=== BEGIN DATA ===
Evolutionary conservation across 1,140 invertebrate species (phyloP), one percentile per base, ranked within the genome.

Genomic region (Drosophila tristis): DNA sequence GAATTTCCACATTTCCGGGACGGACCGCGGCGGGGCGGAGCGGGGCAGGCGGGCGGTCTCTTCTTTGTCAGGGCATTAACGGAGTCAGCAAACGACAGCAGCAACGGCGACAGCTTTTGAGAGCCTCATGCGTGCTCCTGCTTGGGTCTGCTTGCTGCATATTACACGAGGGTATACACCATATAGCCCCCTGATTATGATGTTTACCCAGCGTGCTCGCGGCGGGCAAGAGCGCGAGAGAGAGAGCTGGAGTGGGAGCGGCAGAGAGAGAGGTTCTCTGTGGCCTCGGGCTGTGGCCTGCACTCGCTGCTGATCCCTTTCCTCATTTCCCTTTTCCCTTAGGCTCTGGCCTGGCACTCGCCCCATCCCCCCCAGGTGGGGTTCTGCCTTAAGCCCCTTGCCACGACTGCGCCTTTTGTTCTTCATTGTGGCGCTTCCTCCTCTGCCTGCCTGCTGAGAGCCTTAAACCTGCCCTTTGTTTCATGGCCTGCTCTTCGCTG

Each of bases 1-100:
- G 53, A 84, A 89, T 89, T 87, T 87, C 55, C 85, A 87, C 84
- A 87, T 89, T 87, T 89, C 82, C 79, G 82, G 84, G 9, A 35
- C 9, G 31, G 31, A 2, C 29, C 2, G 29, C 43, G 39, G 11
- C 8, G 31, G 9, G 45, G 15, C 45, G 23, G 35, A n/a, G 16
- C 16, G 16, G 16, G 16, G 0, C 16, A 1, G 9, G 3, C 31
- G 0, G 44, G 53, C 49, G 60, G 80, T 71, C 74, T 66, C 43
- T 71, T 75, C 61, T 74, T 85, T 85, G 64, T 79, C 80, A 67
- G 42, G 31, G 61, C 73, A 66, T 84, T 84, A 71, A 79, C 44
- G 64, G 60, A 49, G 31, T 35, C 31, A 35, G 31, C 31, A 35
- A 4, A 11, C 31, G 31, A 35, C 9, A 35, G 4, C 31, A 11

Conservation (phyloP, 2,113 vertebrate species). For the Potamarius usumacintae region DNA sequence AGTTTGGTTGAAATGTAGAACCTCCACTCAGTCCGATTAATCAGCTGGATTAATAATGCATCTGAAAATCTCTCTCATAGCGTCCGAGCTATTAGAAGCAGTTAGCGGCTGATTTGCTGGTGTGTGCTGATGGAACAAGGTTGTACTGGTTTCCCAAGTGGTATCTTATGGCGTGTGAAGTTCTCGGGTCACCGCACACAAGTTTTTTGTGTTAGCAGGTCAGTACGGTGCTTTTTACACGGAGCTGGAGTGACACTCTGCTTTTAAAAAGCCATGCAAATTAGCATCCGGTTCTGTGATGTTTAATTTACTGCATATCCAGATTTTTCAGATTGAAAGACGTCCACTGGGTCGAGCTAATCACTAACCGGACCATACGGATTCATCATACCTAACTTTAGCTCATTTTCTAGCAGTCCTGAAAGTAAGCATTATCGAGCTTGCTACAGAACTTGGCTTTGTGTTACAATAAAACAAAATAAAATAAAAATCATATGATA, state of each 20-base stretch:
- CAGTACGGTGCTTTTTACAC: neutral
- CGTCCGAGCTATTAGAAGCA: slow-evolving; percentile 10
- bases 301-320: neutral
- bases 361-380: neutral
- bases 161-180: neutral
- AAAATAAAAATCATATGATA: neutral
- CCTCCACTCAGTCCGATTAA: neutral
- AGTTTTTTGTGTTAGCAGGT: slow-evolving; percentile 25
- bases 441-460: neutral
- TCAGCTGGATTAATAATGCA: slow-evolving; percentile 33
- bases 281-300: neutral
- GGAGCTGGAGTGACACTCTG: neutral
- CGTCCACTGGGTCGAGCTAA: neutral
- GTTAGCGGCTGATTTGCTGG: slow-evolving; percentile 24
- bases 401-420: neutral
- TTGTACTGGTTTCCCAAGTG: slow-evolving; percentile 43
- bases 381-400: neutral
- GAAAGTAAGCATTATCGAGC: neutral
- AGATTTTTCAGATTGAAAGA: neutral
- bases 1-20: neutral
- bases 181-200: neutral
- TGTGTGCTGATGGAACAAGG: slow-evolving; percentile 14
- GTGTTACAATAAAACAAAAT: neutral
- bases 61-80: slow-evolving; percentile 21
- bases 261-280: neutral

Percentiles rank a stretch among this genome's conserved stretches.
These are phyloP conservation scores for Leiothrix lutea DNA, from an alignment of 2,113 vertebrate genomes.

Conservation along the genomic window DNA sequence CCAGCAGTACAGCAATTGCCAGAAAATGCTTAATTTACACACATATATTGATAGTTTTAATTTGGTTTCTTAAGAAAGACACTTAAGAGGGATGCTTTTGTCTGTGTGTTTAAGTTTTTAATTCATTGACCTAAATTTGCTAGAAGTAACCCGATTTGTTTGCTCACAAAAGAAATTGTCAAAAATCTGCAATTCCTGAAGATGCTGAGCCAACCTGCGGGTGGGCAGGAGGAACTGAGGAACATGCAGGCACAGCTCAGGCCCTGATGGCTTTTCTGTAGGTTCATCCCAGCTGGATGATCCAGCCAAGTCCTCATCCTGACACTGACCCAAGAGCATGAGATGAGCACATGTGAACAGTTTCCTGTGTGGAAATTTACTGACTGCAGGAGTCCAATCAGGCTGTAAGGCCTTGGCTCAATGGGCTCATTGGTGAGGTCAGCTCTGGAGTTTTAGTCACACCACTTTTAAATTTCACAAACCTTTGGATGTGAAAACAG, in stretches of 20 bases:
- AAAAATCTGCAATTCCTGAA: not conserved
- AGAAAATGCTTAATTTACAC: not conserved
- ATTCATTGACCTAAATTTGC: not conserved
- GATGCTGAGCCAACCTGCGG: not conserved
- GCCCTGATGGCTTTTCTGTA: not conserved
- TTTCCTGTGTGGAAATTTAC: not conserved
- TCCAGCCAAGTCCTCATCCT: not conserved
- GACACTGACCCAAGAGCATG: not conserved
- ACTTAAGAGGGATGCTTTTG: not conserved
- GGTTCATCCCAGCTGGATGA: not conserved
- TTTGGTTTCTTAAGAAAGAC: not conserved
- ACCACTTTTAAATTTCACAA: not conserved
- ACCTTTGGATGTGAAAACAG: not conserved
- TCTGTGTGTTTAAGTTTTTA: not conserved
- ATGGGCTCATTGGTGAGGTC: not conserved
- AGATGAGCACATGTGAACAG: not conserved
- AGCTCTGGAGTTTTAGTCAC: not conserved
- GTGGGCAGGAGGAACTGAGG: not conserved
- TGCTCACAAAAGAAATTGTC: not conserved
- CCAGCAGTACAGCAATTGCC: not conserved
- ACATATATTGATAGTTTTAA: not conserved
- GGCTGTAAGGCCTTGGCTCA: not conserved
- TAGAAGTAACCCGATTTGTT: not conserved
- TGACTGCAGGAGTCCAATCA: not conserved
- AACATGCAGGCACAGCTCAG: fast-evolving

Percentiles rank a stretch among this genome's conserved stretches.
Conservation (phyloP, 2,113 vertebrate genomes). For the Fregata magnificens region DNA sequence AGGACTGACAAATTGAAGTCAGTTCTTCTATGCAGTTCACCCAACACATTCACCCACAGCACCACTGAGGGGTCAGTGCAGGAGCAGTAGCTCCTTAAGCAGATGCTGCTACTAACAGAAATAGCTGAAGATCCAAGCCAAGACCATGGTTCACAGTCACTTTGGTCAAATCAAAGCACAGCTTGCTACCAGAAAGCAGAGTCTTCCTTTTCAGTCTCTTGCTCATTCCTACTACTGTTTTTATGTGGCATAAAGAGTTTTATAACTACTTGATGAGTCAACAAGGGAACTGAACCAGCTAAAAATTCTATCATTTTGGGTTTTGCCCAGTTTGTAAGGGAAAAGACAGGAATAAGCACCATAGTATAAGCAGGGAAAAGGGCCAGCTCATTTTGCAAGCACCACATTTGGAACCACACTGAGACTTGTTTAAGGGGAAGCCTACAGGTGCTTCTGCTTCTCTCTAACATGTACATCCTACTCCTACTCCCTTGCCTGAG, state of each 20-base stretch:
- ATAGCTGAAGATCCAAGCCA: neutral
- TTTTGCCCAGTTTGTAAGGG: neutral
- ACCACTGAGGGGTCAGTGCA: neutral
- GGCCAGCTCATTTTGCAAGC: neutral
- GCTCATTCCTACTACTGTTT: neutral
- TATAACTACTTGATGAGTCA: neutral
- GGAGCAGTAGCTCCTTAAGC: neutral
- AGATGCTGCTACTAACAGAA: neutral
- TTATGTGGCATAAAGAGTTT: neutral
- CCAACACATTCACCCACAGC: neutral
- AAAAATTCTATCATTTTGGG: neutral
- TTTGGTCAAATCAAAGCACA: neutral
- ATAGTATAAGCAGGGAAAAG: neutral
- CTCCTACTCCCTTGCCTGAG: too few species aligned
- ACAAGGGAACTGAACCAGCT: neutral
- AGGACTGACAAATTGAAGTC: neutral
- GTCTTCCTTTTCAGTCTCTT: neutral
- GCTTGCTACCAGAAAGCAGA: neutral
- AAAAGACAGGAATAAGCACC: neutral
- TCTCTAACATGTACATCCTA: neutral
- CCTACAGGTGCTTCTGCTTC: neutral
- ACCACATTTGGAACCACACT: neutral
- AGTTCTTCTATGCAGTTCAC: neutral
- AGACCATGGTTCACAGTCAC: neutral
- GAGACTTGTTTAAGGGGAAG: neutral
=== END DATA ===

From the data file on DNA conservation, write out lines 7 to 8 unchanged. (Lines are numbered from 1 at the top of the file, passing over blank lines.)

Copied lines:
- C 8, G 31, G 9, G 45, G 15, C 45, G 23, G 35, A n/a, G 16
- C 16, G 16, G 16, G 16, G 0, C 16, A 1, G 9, G 3, C 31